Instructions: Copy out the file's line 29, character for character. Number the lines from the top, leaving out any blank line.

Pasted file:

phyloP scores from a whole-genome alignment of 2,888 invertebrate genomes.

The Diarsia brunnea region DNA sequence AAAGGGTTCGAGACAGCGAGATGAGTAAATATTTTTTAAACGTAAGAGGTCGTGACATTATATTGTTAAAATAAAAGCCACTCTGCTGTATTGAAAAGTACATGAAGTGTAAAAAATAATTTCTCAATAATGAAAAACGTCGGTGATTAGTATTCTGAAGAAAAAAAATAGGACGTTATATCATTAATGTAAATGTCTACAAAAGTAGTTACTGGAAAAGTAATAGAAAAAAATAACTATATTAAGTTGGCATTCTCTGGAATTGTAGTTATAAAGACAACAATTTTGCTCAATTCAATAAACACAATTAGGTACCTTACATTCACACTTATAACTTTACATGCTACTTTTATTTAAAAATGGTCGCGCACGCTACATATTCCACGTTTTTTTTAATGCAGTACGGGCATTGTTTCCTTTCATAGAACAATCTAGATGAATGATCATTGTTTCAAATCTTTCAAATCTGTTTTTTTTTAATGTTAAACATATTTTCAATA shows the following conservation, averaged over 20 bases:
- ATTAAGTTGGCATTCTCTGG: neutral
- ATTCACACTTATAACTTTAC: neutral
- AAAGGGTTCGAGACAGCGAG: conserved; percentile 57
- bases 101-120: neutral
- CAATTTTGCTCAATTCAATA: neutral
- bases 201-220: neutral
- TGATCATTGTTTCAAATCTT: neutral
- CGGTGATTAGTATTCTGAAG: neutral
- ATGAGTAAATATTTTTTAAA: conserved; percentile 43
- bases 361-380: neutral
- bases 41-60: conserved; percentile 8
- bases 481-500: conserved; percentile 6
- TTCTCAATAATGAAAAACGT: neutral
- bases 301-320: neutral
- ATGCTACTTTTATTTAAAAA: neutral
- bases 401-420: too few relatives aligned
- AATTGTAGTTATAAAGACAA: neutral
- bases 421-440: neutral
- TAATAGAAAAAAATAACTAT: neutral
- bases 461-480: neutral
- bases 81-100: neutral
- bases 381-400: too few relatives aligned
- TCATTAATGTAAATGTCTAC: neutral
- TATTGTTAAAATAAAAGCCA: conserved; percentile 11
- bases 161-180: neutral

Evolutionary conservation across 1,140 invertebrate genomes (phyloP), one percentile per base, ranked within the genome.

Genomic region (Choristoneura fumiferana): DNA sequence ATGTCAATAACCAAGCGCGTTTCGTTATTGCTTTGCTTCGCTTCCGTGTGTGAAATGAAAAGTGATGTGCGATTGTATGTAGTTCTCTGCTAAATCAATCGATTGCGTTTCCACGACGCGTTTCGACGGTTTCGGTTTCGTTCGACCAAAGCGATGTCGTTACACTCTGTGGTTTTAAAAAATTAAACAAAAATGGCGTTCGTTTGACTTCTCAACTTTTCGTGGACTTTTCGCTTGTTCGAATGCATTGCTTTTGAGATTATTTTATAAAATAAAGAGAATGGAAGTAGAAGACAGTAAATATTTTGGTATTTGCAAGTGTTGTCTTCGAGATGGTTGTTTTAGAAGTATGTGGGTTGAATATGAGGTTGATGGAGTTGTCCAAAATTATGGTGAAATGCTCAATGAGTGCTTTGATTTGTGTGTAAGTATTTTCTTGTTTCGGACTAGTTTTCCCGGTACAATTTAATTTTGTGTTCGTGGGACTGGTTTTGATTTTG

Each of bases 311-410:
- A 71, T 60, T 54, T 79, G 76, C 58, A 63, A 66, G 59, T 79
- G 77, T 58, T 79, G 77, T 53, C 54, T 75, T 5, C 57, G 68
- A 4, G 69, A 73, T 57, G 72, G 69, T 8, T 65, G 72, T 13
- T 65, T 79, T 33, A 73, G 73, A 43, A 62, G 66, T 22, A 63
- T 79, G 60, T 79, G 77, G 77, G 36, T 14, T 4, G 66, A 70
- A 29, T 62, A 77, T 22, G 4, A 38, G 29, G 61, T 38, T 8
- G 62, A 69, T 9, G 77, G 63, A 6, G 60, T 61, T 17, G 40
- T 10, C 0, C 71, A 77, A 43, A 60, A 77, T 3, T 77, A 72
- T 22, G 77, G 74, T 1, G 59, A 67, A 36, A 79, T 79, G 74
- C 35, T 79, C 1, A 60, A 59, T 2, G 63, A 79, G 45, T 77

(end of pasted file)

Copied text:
Genomic region (Choristoneura fumiferana): DNA sequence ATGTCAATAACCAAGCGCGTTTCGTTATTGCTTTGCTTCGCTTCCGTGTGTGAAATGAAAAGTGATGTGCGATTGTATGTAGTTCTCTGCTAAATCAATCGATTGCGTTTCCACGACGCGTTTCGACGGTTTCGGTTTCGTTCGACCAAAGCGATGTCGTTACACTCTGTGGTTTTAAAAAATTAAACAAAAATGGCGTTCGTTTGACTTCTCAACTTTTCGTGGACTTTTCGCTTGTTCGAATGCATTGCTTTTGAGATTATTTTATAAAATAAAGAGAATGGAAGTAGAAGACAGTAAATATTTTGGTATTTGCAAGTGTTGTCTTCGAGATGGTTGTTTTAGAAGTATGTGGGTTGAATATGAGGTTGATGGAGTTGTCCAAAATTATGGTGAAATGCTCAATGAGTGCTTTGATTTGTGTGTAAGTATTTTCTTGTTTCGGACTAGTTTTCCCGGTACAATTTAATTTTGTGTTCGTGGGACTGGTTTTGATTTTG